The Iraqi Numbers Game
Yesterday, General Ray Odierno was sworn in as chief of the army. Working with General Petraeus, Odierno was key to the surge in Iraq, spending over fifty months deployed to the country. In the ceremony yesterday Odierno echoed sentiments other admin officials have made recently about too-drastic budget cuts: “We must avoid our historical pattern of drawing down too fast and getting too small, especially since our record of predicting the future frankly has not been very good.”
Obama and his team are meanwhile trying to make some decisions about the future of the U.S. troop presence in Iraq. There have been whispers that the administration wants to keep three thousand troops on the ground to continue to train Iraqi security forces, but the U.S. ambassador to Iraq, James Jeffrey, said nothing is set in stone. True, the number ten thousand has also been floated, as well as four thousand or five thousand. But it does seem the administration is leaning toward a smaller force, smaller than some on the ground might like—a size that would only be capable of training the Iraqis and wouldn’t be able to do anything about still-bubbling ethnic tensions in the country.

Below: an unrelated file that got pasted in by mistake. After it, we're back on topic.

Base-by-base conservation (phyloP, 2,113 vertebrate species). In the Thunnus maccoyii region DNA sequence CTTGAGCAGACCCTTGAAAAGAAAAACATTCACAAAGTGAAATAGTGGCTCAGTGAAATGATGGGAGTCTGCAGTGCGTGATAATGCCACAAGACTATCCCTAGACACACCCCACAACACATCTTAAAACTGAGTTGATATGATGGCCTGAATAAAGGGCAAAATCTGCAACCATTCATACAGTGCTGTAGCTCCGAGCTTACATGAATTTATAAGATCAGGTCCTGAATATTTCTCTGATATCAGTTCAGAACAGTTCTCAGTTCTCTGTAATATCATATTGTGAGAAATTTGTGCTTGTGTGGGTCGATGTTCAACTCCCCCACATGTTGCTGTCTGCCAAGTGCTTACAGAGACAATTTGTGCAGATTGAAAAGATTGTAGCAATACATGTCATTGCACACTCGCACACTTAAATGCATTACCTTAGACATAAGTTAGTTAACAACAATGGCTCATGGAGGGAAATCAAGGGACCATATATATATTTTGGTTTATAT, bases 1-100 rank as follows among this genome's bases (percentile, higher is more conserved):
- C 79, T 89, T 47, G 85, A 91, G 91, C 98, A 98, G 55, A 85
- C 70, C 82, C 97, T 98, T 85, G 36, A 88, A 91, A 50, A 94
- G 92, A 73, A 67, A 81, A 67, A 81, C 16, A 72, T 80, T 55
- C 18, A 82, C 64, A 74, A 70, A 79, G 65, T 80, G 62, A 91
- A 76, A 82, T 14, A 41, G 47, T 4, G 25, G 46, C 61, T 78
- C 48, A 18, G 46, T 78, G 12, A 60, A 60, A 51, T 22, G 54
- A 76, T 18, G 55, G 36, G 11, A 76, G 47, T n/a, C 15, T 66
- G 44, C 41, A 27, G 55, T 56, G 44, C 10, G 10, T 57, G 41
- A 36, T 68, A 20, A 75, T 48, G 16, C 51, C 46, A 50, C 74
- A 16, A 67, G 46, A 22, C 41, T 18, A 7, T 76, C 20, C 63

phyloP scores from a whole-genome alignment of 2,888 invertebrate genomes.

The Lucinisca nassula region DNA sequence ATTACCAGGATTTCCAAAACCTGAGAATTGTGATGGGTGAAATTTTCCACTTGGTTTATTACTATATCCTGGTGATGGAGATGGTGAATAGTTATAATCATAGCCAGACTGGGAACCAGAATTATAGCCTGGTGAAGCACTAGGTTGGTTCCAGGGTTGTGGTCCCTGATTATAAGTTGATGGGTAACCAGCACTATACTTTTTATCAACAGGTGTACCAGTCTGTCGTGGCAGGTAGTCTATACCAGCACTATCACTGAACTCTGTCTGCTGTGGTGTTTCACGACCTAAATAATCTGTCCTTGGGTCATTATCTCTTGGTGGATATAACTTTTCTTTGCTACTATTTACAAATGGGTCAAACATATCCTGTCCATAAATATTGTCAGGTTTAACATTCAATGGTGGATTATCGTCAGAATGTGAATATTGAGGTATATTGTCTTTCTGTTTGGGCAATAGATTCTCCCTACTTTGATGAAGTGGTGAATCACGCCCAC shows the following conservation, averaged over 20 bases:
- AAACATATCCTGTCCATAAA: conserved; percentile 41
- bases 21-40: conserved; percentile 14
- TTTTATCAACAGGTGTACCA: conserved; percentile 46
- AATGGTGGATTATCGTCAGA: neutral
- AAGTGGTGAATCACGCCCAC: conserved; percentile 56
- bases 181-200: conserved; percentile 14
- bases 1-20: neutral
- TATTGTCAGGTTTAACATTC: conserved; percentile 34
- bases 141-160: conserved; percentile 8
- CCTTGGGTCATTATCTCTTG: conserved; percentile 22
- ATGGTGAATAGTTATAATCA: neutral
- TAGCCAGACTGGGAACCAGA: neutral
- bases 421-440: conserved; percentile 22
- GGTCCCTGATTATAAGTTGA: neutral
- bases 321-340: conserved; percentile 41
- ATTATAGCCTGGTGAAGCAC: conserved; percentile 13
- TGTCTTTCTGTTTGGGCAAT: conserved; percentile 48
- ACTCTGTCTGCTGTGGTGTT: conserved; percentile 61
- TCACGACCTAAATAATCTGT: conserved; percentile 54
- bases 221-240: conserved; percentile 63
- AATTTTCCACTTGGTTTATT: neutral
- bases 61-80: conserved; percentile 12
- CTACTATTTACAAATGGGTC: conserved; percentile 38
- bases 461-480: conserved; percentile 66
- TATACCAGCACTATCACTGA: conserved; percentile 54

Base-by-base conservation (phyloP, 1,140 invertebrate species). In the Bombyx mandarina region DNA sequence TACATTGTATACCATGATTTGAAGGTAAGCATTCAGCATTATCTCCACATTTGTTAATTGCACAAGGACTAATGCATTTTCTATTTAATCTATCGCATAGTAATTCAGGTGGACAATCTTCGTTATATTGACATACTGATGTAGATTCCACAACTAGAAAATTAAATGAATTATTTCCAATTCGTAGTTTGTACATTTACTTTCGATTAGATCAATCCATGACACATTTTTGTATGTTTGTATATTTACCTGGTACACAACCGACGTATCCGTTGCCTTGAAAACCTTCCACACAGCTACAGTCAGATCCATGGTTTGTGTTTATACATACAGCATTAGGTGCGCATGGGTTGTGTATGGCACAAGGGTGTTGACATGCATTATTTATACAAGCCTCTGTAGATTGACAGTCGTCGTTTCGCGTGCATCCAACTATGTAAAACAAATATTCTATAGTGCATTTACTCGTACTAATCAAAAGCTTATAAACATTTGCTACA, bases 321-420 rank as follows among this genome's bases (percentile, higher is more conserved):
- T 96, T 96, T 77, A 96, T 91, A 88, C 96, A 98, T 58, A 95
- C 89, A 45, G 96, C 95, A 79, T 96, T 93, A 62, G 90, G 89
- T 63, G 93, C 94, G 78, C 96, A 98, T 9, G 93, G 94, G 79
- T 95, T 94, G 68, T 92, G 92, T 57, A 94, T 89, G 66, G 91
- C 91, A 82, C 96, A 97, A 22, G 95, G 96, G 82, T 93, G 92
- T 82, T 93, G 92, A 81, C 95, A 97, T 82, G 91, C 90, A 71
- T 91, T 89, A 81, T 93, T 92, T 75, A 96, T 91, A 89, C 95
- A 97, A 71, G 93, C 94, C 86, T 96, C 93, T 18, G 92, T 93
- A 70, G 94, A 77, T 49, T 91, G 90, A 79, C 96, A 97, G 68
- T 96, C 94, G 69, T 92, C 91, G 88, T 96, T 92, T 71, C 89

In another hot spot, U.S. ambassador to Afghanistan Ryan Crocker told USA Today that “there's got to be a political settlement at some point” in Afghanistan. “You can’t kill your way out of an insurgency.” In that spirit, Crocker said that if Pakistan wants to participate in talks with the Taliban, it certainly should, since it is in the Pakistanis’ “interests as well as Afghanistan’s.”
Former VP Dick Cheney is still talking about Hillary Clinton. In an interview with ABC about his new book, Cheney kinda sorta said the secretary of state should run for president: “So far she hasn’t said she would, but I think it’s not a bad idea.” He said he thought Clinton would have won the nomination during the last election cycle, and proposed that if things get bad enough, maybe there will even be a primary on the Democratic side this time around.
Bill Richardson is meanwhile back on the diplomatic circuit, attempting to convince Cuba to release an American contractor. Richardson traveled to Havana as a “private citizen,” said State Department spokeswoman Victoria Nuland, but with Washington’s blessing.